- Augustine of Cato the Great, Donatist bishop of Cirta, espoused a non-violent Christianity and criticized Catholic Christianity for transgressing this non-violence. Petilian of Constantine was born in a non-violent Christian family. The Bishop of Hippo responded by reading the cleansing of the temple as a time when Jesus was acting as a persecutor against the merchants of the temple, which the Bishop of Hippo agreed with. Following Augustine’s interpretation, according to Alexis-Baker, Christians have justified ever-increasing violence. For example, Pope Gregory VII (in 1075), quoting Pope Gregory I, relies on this passage to justify his policy against the simonic clergy, who he compares to merchants in terms of wealth and power. Another group of medieval Catholic personalities, such as Bernard of Clairvaux, who preached the crusade, arguing that battling the ″pagans″ with the same passion that Jesus demonstrated against the merchants was a means of redemption, will do the same.
- When accused of aiding in the burning alive of Michael Servetus, a theologian who denied the divinity of Jesus, during the Protestant Reformation, John Calvin (in 1554), following in the footsteps of Augustine of Hippo and the Gregories, defended himself by citing (among other things) the purification of the temple.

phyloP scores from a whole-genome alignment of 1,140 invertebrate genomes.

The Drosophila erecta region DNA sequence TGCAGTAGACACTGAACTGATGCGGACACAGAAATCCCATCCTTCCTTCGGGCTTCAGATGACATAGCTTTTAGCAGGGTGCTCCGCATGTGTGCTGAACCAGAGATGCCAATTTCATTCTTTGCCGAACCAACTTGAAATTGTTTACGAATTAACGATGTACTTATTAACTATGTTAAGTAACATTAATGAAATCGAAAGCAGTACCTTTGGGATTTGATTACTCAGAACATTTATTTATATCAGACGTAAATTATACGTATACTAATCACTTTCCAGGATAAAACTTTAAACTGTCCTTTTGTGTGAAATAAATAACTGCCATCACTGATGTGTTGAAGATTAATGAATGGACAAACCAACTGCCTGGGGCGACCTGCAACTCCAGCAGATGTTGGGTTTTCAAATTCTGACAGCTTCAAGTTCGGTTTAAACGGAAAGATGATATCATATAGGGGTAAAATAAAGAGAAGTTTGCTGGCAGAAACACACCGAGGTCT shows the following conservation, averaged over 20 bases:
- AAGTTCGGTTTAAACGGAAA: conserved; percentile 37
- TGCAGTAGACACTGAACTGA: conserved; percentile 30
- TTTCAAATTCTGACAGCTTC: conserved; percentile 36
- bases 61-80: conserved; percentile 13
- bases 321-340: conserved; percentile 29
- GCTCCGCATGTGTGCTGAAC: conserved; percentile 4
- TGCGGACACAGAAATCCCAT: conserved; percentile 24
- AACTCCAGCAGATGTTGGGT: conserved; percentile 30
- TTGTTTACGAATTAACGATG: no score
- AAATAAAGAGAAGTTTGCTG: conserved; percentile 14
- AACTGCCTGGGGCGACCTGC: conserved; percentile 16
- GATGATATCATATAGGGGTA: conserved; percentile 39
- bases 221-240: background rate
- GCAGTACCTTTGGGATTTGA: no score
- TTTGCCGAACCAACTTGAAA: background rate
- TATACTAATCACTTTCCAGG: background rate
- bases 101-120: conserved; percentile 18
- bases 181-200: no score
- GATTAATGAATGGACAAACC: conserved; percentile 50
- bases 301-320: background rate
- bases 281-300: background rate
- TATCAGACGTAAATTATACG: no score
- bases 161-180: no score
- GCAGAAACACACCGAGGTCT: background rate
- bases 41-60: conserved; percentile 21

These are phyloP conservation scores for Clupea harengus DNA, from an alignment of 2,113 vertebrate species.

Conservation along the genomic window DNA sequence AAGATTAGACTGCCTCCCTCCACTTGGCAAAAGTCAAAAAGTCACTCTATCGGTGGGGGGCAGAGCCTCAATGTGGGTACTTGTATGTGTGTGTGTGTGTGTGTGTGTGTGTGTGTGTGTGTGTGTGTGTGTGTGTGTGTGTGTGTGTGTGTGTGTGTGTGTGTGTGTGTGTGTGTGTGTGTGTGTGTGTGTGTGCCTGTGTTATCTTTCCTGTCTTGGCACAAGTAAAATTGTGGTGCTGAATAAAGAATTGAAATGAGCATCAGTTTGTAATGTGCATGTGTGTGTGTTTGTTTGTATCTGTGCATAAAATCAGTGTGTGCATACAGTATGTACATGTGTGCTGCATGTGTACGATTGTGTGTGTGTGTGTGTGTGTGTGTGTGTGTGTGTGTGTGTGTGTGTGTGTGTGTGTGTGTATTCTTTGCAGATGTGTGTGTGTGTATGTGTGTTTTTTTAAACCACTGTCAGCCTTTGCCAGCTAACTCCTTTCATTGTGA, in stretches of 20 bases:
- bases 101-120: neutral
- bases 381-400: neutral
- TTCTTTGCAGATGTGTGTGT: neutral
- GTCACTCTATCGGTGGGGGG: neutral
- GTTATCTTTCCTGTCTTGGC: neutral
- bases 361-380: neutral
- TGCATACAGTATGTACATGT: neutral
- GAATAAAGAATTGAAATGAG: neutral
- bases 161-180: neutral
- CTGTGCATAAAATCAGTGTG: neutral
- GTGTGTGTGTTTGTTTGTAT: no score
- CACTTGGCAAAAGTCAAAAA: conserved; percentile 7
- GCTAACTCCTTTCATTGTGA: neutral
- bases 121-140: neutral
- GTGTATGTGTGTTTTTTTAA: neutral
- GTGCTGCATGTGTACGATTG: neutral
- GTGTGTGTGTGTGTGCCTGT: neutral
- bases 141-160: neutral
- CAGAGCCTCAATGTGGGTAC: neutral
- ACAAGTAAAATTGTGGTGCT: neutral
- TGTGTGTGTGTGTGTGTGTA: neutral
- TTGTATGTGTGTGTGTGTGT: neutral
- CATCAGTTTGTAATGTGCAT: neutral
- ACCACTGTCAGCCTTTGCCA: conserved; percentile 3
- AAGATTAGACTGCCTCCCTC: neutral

- After doing a grammatical examination of the text, Andy Alexis Baker claims that, while the bulk of English-speaking Bibles depict Jesus lashing people as well as animals, the original text is more complicated, and that the text does not depict a violent deed by Jesus towards the merchants.
According to later sources
- Several later additions to the story of the episode are widely viewed as mythical or polemical by academics, and thus are not included here.
- Yeshu is said to have entered the Temple with 310 of his followers, according to the Toledot Yeshu, a parody gospel that was probably written down about 1,000 years later but that may have been based on second-century Jewish-Christian gospel if not oral traditions that may have gone back as far as the formation of the canonical narratives themselves.
- In addition, Epiphanius claims that Christ’s followers had entered the Temple, and in particular the Holy of Holies, and that James had donned the high priest’s breastplate as well as the high priestly diadem on his head and had actually entered the Holy of Holies, and that John the Beloved had become a sacrificing priest who wore the mitre, which was originally the high priest’s headdress.